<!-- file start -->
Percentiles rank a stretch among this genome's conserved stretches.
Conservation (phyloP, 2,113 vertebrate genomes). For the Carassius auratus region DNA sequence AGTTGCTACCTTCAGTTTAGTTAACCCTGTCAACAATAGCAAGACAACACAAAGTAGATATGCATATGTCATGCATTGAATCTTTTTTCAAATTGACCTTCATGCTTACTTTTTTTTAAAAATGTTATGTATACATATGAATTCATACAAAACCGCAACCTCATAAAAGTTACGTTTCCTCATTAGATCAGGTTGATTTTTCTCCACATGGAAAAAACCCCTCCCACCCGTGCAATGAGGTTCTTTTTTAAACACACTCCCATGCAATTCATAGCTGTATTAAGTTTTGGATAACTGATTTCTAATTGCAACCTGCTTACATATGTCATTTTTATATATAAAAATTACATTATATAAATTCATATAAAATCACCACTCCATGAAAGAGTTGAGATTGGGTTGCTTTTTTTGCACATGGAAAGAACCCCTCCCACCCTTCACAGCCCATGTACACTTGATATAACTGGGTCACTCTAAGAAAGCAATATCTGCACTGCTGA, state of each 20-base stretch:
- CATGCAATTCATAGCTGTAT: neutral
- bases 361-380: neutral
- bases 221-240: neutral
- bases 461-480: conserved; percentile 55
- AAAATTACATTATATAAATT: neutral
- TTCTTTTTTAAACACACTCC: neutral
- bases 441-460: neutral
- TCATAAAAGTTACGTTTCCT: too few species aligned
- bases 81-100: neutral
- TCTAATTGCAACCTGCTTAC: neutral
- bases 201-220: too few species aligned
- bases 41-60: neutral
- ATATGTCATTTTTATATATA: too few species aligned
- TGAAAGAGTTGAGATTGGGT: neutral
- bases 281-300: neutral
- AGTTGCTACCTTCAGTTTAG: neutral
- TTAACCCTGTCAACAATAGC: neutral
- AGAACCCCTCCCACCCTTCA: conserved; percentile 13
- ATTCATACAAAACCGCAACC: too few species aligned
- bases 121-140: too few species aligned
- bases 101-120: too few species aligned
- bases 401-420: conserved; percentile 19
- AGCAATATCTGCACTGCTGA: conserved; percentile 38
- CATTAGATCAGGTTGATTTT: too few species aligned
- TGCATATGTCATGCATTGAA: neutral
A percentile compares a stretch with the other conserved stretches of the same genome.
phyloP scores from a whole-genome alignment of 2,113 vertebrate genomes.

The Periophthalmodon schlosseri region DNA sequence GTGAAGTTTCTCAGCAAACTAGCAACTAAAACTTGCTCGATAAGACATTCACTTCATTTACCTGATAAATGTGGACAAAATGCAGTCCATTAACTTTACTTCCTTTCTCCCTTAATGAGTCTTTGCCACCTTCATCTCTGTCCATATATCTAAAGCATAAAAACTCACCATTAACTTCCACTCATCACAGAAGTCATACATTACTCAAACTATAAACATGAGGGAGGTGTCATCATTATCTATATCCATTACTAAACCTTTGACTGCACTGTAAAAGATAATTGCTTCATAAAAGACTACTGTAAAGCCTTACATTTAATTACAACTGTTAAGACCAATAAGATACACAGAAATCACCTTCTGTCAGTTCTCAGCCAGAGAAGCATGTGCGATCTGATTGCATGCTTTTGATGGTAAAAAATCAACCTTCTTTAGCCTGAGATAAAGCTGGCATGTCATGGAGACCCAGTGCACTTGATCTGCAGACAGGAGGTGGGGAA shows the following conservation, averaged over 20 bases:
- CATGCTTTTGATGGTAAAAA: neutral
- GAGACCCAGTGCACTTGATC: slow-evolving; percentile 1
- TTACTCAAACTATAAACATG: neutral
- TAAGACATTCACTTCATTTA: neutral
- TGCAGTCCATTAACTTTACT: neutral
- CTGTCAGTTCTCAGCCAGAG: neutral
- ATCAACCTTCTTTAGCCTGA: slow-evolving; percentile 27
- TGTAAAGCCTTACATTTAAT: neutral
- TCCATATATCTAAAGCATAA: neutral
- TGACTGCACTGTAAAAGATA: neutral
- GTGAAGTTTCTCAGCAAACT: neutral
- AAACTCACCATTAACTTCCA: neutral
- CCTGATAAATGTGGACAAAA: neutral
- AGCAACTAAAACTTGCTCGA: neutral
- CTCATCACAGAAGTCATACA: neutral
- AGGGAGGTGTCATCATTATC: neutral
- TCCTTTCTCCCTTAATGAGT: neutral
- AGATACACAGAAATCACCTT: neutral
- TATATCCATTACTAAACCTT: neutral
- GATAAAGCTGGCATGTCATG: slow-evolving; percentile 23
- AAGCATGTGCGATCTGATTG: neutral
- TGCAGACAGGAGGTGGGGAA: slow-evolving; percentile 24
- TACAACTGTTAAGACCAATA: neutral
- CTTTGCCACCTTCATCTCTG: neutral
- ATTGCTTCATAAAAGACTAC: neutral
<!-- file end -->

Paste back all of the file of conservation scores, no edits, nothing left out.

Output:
Percentiles rank a stretch among this genome's conserved stretches.
Conservation (phyloP, 2,113 vertebrate genomes). For the Carassius auratus region DNA sequence AGTTGCTACCTTCAGTTTAGTTAACCCTGTCAACAATAGCAAGACAACACAAAGTAGATATGCATATGTCATGCATTGAATCTTTTTTCAAATTGACCTTCATGCTTACTTTTTTTTAAAAATGTTATGTATACATATGAATTCATACAAAACCGCAACCTCATAAAAGTTACGTTTCCTCATTAGATCAGGTTGATTTTTCTCCACATGGAAAAAACCCCTCCCACCCGTGCAATGAGGTTCTTTTTTAAACACACTCCCATGCAATTCATAGCTGTATTAAGTTTTGGATAACTGATTTCTAATTGCAACCTGCTTACATATGTCATTTTTATATATAAAAATTACATTATATAAATTCATATAAAATCACCACTCCATGAAAGAGTTGAGATTGGGTTGCTTTTTTTGCACATGGAAAGAACCCCTCCCACCCTTCACAGCCCATGTACACTTGATATAACTGGGTCACTCTAAGAAAGCAATATCTGCACTGCTGA, state of each 20-base stretch:
- CATGCAATTCATAGCTGTAT: neutral
- bases 361-380: neutral
- bases 221-240: neutral
- bases 461-480: conserved; percentile 55
- AAAATTACATTATATAAATT: neutral
- TTCTTTTTTAAACACACTCC: neutral
- bases 441-460: neutral
- TCATAAAAGTTACGTTTCCT: too few species aligned
- bases 81-100: neutral
- TCTAATTGCAACCTGCTTAC: neutral
- bases 201-220: too few species aligned
- bases 41-60: neutral
- ATATGTCATTTTTATATATA: too few species aligned
- TGAAAGAGTTGAGATTGGGT: neutral
- bases 281-300: neutral
- AGTTGCTACCTTCAGTTTAG: neutral
- TTAACCCTGTCAACAATAGC: neutral
- AGAACCCCTCCCACCCTTCA: conserved; percentile 13
- ATTCATACAAAACCGCAACC: too few species aligned
- bases 121-140: too few species aligned
- bases 101-120: too few species aligned
- bases 401-420: conserved; percentile 19
- AGCAATATCTGCACTGCTGA: conserved; percentile 38
- CATTAGATCAGGTTGATTTT: too few species aligned
- TGCATATGTCATGCATTGAA: neutral
A percentile compares a stretch with the other conserved stretches of the same genome.
phyloP scores from a whole-genome alignment of 2,113 vertebrate genomes.

The Periophthalmodon schlosseri region DNA sequence GTGAAGTTTCTCAGCAAACTAGCAACTAAAACTTGCTCGATAAGACATTCACTTCATTTACCTGATAAATGTGGACAAAATGCAGTCCATTAACTTTACTTCCTTTCTCCCTTAATGAGTCTTTGCCACCTTCATCTCTGTCCATATATCTAAAGCATAAAAACTCACCATTAACTTCCACTCATCACAGAAGTCATACATTACTCAAACTATAAACATGAGGGAGGTGTCATCATTATCTATATCCATTACTAAACCTTTGACTGCACTGTAAAAGATAATTGCTTCATAAAAGACTACTGTAAAGCCTTACATTTAATTACAACTGTTAAGACCAATAAGATACACAGAAATCACCTTCTGTCAGTTCTCAGCCAGAGAAGCATGTGCGATCTGATTGCATGCTTTTGATGGTAAAAAATCAACCTTCTTTAGCCTGAGATAAAGCTGGCATGTCATGGAGACCCAGTGCACTTGATCTGCAGACAGGAGGTGGGGAA shows the following conservation, averaged over 20 bases:
- CATGCTTTTGATGGTAAAAA: neutral
- GAGACCCAGTGCACTTGATC: slow-evolving; percentile 1
- TTACTCAAACTATAAACATG: neutral
- TAAGACATTCACTTCATTTA: neutral
- TGCAGTCCATTAACTTTACT: neutral
- CTGTCAGTTCTCAGCCAGAG: neutral
- ATCAACCTTCTTTAGCCTGA: slow-evolving; percentile 27
- TGTAAAGCCTTACATTTAAT: neutral
- TCCATATATCTAAAGCATAA: neutral
- TGACTGCACTGTAAAAGATA: neutral
- GTGAAGTTTCTCAGCAAACT: neutral
- AAACTCACCATTAACTTCCA: neutral
- CCTGATAAATGTGGACAAAA: neutral
- AGCAACTAAAACTTGCTCGA: neutral
- CTCATCACAGAAGTCATACA: neutral
- AGGGAGGTGTCATCATTATC: neutral
- TCCTTTCTCCCTTAATGAGT: neutral
- AGATACACAGAAATCACCTT: neutral
- TATATCCATTACTAAACCTT: neutral
- GATAAAGCTGGCATGTCATG: slow-evolving; percentile 23
- AAGCATGTGCGATCTGATTG: neutral
- TGCAGACAGGAGGTGGGGAA: slow-evolving; percentile 24
- TACAACTGTTAAGACCAATA: neutral
- CTTTGCCACCTTCATCTCTG: neutral
- ATTGCTTCATAAAAGACTAC: neutral